Istanbul, Turkey

[ 3 ] July 14, 2011 |

A Whole New World

With an unofficial population of 16 million residents, Istanbul is Europe’s largest city topping London by nearly 4 million residents.  It was once known as Byzantium during its pagan days, then Constantinople as it emerged as the capitol of the Roman Empire, and finally Istanbul during the formation of the Republic of Turkey in 1923.  Straddling two continents (Europe and Asia), this dynamic modern city was nothing what I expected.  It’s surprisingly secularized despite being 98% Islamic.  The people are shockingly friendly.  Overall it was an exotic experience like no other.

July 4th in Istanbul

Hagia Sophia:  Our first stop in Istanbul was the Hagia Sophia, probably the most venerated church outside St. Peter’s Basilica in Rome.  Hagia Sophia (meaning the Church of Holy Wisdom) was by far my favorite site in Istanbul.  Originally established in 360 AD, it was the site of the first official Christian Church of the Roman Empire at the time when the Empire adopted Christianity as its official religion.  After the first two churches we’re destroyed by fires, Emperor Justinian commissioned the construction of the present structure which was completed in 537 AD.   Aside from its historical importance the structure is an architectural marvel.  Supported by four arches the interior dome spans an area so large it can house 7,000 parishioners and was the largest dome and church interior in the world for 1,100 years until the completion of Saint Peter’s Basilica in Rome in 1626.  With the alters of most Christian churches facing East and Mecca conveniently only 9 degrees off a direct east line in Istanbul, most churches in the city where converted into mosques following the conquest of Constantinople by the Ottoman Empire in 1453.  Being the largest and most important religious facility in the Roman Empire, the Ottomans were quick to adopt the Hagia Sophia as the official church of their Empire as well.  Fun fact, the traditional multi-domed architecture of most mosques as we know them today around the world all emulate the original design of the Hagia Sophia.  Also since no faces are allowed in Islamic art, at the time of conversion from church to mosque, all the Christian mosaics where covered up with layers of limestone plaster.  Little did the Ottomans realize that limestone was a perfect preservation tool for these mosaics and they are just recently being uncovered by the museum staff.  In short, this is no doubt my favorite historical and architectural site I’ve encountered on our journey thus far.  If you are ever in istanbul, please don’t miss this one.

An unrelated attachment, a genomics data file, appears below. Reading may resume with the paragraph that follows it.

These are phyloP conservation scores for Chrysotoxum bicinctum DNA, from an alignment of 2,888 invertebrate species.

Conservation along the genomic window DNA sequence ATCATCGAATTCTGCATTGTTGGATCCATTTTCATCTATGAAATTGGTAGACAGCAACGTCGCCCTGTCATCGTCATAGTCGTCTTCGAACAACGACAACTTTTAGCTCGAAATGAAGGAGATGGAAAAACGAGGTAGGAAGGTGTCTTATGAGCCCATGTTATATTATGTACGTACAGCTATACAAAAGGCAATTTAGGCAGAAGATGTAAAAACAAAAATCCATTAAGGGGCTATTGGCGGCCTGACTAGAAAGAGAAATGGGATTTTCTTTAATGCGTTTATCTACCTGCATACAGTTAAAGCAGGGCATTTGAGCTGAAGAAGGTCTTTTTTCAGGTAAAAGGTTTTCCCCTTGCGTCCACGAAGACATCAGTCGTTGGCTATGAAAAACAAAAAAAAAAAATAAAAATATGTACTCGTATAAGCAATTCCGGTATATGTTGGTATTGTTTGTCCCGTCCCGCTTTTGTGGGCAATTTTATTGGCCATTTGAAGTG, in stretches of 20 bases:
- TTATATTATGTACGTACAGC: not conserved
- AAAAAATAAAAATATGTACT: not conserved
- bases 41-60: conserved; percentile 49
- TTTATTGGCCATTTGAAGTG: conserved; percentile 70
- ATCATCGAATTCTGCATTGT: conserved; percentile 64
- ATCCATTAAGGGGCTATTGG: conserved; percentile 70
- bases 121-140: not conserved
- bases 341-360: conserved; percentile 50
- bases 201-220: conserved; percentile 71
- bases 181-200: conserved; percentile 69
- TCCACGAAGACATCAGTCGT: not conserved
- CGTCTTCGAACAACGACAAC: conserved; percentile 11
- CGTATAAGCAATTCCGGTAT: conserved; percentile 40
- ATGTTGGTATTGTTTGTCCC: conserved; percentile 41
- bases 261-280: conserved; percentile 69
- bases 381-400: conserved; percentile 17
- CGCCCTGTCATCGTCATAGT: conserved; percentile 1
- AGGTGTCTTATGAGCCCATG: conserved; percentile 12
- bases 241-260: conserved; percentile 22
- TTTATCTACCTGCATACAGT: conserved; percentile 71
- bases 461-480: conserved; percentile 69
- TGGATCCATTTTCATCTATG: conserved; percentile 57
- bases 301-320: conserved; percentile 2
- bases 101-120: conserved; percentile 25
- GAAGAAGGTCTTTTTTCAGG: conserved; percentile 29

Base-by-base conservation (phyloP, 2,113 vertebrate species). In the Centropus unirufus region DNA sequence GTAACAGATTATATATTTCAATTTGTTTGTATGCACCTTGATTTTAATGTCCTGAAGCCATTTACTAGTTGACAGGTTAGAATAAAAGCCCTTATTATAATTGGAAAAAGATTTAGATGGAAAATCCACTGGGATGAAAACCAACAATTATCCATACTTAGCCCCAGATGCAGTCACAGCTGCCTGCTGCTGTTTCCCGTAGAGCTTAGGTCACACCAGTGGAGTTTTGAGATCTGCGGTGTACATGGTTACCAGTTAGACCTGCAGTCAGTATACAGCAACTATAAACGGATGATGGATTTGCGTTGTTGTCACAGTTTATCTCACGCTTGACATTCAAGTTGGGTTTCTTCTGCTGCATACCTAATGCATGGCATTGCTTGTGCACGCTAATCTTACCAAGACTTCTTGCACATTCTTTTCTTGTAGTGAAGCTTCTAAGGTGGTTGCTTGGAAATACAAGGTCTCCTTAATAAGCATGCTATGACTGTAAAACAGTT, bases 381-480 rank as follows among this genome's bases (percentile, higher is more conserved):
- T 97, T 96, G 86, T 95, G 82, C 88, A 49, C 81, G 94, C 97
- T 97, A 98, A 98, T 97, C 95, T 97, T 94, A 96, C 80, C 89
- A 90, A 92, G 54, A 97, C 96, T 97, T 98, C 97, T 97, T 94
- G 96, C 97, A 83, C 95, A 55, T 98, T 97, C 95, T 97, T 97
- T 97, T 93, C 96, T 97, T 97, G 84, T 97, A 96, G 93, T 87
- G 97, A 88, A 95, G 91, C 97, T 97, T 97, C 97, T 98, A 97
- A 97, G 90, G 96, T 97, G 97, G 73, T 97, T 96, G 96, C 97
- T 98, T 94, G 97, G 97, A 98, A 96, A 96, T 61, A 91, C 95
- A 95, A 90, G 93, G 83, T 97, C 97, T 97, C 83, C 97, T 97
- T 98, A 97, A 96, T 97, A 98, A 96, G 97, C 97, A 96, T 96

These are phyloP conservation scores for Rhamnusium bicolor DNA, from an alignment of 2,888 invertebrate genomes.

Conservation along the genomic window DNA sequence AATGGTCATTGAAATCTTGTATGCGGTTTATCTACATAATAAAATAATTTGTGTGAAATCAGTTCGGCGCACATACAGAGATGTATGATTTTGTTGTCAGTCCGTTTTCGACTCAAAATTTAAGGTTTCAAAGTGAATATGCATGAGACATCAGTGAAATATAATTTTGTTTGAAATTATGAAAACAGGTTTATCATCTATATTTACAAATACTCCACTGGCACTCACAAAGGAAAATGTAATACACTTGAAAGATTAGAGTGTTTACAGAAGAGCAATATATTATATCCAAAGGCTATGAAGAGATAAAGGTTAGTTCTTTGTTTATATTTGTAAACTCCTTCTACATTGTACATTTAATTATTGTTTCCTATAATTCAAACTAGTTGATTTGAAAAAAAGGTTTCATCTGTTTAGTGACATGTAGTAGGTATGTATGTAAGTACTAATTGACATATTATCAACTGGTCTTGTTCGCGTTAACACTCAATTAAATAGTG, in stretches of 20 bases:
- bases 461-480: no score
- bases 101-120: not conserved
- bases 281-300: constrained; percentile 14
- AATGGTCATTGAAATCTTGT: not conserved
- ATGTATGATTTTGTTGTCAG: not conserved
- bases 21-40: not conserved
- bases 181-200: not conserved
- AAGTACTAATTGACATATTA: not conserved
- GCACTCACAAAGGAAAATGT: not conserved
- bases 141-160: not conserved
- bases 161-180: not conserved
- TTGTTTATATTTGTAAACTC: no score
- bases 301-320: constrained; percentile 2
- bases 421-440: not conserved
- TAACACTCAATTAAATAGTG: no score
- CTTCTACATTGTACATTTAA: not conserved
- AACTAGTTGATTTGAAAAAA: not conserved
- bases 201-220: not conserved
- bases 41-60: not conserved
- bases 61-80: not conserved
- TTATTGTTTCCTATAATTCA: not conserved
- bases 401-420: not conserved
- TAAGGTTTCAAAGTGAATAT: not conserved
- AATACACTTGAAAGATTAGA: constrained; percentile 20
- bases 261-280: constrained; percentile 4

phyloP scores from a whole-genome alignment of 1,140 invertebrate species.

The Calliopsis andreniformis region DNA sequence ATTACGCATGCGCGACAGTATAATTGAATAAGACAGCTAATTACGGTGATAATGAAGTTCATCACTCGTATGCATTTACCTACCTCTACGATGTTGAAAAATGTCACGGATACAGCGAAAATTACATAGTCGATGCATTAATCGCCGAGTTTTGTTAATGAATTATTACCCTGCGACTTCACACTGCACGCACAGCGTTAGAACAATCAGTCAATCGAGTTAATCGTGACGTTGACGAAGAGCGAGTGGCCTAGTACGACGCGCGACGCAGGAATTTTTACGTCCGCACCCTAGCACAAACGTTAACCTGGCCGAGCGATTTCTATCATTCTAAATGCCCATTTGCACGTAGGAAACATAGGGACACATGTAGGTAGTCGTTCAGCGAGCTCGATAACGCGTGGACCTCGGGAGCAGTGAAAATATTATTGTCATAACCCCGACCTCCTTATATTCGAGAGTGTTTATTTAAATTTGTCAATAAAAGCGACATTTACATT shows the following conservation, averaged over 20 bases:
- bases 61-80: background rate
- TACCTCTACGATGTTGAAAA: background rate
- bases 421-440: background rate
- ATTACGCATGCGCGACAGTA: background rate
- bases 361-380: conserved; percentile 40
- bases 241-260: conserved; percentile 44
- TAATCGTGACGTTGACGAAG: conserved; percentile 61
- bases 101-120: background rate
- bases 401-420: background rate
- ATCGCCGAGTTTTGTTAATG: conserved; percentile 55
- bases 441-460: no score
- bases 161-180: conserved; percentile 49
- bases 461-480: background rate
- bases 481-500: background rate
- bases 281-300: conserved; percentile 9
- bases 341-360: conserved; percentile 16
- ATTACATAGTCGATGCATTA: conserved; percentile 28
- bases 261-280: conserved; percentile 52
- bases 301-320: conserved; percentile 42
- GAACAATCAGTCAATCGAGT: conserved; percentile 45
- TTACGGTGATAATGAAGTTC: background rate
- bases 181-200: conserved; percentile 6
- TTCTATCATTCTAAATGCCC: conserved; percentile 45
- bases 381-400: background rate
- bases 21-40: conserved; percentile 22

Outside of the Hagia Sophia

Inside the Hagia Sophia

Hagia Sophia Mosaic (Notice the Globe in Angel's Left Hand - Eastern Church Believed World was Round in 600 BC)

More Ancient Mosaics

One of the best parts of our Hagia Sophia experience was randomly meeting a fellow Penn ’04 grad and her husband who now live and work in Mumbai.  We had such a good time we ended up hanging out with for them for the next couple days and are looking forward to seeing them again when we make our way through India.

Penn Friends